Very few plays in the modern era hold the kind of intrigue and mystique that Tim Crouch’s Derwen (or An Oak Tree) does. Since its first staging at the Edinburgh Fringe Festival back in the mid-noughties, the play has excited audiences with its highly innovative structure. Technically it’s a two-hander, the story of the meeting between a lowly stage hypnotist and the father of a young girl he accidentally killed. An interesting but unspectacular premise for a production, to be fair. Where the play sets itself apart is in the casting: of the two actors, one has never seen (or read) it before.

Guinea pig for the particular performance I went to see was Emmerdale and Hinterland star Sian Reese-Williams. The actor learns of the story, the character and the mood of the piece in the first few minutes and then she’s off, participant of a play in which she has no preconceptions and, crucially, no control. Therein lies the beauty of Crouch’s writing, though. The character is in as much a state of confusion as the actor and, pretty soon, the lines between reality and fiction start to blur. Every interaction is meticulously scripted, even those moments when the audience are led to believe that the actors are now out of character. The script is ambiguous enough that it keeps both Reese-Williams and the audience on their toes. Her overall performance is by no means a reflection of what she is capable of – it’s a solid but understandably tentative turn, and to expect anything else would be unfair. The joy, ultimately, is in seeing the wheels turn in her mind as she decides how to deliver a line or how to use the space. It’s fascinating.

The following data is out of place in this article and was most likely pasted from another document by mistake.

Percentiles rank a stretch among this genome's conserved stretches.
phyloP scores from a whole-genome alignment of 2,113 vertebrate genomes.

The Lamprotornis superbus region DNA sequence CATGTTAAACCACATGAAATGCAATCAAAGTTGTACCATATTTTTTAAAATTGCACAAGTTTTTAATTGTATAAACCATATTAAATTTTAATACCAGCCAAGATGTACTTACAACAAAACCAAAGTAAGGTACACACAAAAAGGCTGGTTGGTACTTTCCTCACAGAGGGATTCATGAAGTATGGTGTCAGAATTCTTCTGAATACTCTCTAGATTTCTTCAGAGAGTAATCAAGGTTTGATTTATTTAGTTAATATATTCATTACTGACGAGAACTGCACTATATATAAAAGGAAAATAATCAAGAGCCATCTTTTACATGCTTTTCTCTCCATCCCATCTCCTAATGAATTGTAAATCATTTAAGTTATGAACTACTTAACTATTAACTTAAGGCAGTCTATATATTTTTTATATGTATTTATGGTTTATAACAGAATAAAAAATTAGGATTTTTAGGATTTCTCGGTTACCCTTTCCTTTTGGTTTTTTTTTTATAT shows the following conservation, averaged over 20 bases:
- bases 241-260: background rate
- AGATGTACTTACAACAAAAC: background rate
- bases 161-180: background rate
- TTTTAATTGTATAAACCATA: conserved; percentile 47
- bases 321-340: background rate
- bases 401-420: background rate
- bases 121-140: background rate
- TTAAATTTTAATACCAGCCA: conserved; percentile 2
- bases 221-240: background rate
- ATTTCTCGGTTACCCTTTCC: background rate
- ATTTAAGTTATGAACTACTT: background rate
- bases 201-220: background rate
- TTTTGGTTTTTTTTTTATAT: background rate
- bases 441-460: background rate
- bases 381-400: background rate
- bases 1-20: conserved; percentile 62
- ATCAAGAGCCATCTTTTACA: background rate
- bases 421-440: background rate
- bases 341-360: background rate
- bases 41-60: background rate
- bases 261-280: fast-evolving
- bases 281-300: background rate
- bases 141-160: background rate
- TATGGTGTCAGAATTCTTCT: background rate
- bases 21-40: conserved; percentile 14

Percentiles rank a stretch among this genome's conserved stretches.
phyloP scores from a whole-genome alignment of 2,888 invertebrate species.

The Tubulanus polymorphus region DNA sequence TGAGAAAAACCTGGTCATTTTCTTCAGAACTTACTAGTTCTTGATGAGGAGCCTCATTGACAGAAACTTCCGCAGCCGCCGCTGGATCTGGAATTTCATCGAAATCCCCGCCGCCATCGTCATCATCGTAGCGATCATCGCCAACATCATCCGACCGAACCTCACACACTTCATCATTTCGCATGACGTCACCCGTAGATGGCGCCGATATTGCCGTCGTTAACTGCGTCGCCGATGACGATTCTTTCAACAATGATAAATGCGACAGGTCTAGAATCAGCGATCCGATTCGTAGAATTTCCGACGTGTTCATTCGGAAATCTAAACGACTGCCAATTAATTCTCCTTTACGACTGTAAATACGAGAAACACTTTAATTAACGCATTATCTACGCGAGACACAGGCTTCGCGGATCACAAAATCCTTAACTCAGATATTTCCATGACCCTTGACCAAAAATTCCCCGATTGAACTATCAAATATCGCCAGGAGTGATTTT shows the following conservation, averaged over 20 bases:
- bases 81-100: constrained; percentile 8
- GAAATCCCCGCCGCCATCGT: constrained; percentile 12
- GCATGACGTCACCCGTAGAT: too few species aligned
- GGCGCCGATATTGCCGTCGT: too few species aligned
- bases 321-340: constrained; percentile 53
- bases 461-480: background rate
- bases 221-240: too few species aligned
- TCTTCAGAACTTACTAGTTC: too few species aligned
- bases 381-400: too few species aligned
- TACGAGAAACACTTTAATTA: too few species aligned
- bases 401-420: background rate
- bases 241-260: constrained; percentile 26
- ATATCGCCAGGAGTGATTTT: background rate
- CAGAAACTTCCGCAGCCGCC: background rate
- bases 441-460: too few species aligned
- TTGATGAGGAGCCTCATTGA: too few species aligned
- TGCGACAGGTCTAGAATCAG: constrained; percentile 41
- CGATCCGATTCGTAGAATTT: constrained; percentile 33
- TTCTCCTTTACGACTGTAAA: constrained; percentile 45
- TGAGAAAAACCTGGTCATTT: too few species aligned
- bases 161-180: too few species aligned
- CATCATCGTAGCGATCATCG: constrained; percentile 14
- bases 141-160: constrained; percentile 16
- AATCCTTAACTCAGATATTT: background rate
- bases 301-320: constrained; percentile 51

Steffan Donnelly is the actor stealing the show, however, in a truly remarkable performance. As well as playing the role of the hypnotist, which he does very well, its everything else he does that makes his performance so strong. And make no mistake about it, he does everything else. He is actor, director, dramaturg, set and sound designer. He is Reese-William’s safety net but also, probably, her worst nightmare. Like Reese-Williams, the audience have to place their trust in Donnelly to ensure he gets her, and us, through safely, and that’s unnerving. He is both deity and monster.

The unsung hero of the piece is perhaps director Andrew Whyment. Because of how front and centre Donnelly is, and how much work he has to do on stage, its easy to forget that his performance has also, to an extent, been moulded. Key to the success of the production is that trust in Donnelly, and Whyment lets the actor bring in a lot of his own personality. Or at least, a version of himself that is far more palatable to the audience than the character he is playing. Perhaps accidentally, Mared Llewellyn Williams’ Welsh translation (and subsequent English captioning) adds another layer to what is already a meta production. Non-Welsh speaking audience members are at the mercy of the captioning reinforcing the fact that, like it or not, we are never the ones in control.

Derwen is an enthralling piece of theatre, more for the unpredictability of the performances than the narrative itself. It’s a play that, by its very nature, could never be the same twice, and that’s quite the achievement. Inevitably, audiences will always go away praising the courage of the second actor – and rightfully so – but its Donnelly who truly shines.